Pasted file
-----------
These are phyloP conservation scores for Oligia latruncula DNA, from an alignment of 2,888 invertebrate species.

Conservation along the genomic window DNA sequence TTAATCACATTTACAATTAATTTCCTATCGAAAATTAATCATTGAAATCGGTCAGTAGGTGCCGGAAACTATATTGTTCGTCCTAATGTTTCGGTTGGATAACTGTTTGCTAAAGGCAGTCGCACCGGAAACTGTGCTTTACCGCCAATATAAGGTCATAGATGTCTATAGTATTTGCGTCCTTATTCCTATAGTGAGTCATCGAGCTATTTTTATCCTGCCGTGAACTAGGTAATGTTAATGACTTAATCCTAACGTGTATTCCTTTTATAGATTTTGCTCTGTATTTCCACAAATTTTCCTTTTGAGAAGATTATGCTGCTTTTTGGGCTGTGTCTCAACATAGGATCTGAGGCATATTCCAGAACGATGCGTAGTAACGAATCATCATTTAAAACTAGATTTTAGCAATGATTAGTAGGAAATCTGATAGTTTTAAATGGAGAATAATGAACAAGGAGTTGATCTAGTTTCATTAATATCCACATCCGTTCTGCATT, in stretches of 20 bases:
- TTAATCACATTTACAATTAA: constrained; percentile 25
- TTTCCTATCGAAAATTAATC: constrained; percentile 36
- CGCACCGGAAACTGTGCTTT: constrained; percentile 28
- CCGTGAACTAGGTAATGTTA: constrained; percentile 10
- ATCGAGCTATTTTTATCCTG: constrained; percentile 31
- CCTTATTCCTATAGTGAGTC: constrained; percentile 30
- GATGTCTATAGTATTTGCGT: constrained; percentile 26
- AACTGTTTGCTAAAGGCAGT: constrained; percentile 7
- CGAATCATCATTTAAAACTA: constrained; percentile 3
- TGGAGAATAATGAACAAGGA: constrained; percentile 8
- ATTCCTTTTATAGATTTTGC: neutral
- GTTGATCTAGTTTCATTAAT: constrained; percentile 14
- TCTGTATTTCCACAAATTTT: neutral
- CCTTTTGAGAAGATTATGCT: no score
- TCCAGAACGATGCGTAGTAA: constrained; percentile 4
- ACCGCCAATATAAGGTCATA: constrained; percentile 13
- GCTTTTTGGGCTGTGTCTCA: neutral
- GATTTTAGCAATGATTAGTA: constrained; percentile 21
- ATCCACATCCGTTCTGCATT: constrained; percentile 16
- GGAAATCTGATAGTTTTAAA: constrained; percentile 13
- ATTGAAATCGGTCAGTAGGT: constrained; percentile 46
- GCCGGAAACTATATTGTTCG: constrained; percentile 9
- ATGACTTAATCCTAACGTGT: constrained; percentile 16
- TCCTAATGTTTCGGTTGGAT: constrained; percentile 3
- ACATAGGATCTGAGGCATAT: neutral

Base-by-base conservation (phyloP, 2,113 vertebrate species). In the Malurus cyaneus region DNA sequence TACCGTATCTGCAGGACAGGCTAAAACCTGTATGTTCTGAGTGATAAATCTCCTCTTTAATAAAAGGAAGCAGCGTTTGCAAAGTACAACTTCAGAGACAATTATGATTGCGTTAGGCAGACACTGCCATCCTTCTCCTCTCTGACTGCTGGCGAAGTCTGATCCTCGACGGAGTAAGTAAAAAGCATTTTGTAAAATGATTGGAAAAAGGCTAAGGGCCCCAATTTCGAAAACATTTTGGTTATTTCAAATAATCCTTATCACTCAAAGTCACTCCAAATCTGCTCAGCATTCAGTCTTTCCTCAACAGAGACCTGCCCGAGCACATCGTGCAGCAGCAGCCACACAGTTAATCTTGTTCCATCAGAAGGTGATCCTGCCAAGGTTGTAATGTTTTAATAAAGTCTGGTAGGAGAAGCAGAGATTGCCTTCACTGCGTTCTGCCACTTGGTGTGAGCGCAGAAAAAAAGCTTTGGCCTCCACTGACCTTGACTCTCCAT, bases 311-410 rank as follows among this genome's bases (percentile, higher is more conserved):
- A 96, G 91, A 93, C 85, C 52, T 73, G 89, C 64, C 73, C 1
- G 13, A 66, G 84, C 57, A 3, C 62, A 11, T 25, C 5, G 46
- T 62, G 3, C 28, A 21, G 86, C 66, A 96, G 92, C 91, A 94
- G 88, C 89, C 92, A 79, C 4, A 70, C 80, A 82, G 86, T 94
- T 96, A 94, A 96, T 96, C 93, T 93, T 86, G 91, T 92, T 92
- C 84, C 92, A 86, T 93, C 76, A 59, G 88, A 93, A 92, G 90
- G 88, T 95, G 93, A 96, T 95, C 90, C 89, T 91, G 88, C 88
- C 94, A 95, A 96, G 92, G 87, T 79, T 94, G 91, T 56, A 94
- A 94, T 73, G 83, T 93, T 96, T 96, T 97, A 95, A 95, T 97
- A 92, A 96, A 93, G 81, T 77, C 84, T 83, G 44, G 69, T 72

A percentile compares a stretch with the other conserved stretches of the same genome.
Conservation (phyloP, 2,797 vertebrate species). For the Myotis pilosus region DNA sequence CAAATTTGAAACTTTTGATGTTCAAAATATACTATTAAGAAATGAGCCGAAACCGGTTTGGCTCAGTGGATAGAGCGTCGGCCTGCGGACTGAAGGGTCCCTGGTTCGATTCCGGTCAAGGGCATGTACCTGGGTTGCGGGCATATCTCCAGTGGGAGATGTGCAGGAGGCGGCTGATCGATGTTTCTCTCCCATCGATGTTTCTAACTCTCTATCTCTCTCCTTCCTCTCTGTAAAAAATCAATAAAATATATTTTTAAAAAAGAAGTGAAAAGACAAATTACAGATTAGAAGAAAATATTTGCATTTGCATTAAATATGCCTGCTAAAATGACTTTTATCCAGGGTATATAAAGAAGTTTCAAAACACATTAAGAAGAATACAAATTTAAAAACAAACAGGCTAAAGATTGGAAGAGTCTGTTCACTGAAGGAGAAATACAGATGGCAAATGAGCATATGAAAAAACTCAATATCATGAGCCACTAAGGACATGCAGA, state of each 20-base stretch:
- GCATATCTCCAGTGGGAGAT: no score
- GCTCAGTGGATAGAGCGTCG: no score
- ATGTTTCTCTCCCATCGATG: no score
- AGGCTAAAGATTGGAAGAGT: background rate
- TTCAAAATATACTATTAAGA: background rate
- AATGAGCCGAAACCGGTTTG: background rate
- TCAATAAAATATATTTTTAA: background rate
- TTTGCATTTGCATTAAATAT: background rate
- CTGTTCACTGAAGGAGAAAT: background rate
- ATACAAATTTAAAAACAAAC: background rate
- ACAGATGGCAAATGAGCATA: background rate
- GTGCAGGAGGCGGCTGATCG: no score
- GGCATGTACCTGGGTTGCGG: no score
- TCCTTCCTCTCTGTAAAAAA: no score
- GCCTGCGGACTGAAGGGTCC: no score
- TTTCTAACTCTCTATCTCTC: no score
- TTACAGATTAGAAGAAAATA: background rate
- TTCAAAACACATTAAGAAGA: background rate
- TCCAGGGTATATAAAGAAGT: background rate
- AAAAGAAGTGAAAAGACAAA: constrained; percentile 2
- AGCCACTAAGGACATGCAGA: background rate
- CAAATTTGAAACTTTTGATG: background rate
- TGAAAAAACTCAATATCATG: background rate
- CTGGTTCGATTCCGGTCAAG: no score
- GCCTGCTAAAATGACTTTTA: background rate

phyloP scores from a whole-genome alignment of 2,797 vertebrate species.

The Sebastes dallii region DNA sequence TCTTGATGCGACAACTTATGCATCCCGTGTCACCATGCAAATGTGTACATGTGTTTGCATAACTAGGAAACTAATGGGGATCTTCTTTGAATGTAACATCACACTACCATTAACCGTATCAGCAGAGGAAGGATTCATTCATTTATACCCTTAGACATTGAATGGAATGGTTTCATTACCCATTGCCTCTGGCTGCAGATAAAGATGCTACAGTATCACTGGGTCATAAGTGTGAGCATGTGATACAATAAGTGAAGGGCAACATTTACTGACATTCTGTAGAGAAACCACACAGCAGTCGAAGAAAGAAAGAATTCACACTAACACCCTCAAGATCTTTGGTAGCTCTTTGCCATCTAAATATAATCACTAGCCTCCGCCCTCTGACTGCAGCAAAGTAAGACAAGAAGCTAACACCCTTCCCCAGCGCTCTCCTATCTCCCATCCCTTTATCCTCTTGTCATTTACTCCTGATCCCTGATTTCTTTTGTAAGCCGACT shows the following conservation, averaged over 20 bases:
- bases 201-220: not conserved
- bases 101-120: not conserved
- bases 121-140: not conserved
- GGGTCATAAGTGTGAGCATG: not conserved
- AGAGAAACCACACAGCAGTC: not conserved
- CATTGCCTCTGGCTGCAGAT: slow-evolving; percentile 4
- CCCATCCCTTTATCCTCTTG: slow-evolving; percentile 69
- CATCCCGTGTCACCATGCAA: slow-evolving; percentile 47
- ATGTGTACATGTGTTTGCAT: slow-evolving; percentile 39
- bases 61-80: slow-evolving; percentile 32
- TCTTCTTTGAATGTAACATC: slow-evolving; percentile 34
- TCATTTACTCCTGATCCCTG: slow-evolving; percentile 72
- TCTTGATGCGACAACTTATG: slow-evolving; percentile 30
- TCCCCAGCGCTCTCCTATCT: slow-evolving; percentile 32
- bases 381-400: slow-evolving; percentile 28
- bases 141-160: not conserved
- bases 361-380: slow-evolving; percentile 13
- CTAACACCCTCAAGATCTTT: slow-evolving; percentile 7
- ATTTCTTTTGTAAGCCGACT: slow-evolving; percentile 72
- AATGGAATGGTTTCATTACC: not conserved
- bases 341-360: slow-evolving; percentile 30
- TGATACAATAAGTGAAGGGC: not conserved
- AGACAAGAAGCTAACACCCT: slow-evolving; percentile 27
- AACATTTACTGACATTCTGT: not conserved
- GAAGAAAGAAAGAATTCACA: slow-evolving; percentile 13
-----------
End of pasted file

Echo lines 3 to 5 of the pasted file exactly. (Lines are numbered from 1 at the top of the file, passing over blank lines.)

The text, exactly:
- TTAATCACATTTACAATTAA: constrained; percentile 25
- TTTCCTATCGAAAATTAATC: constrained; percentile 36
- CGCACCGGAAACTGTGCTTT: constrained; percentile 28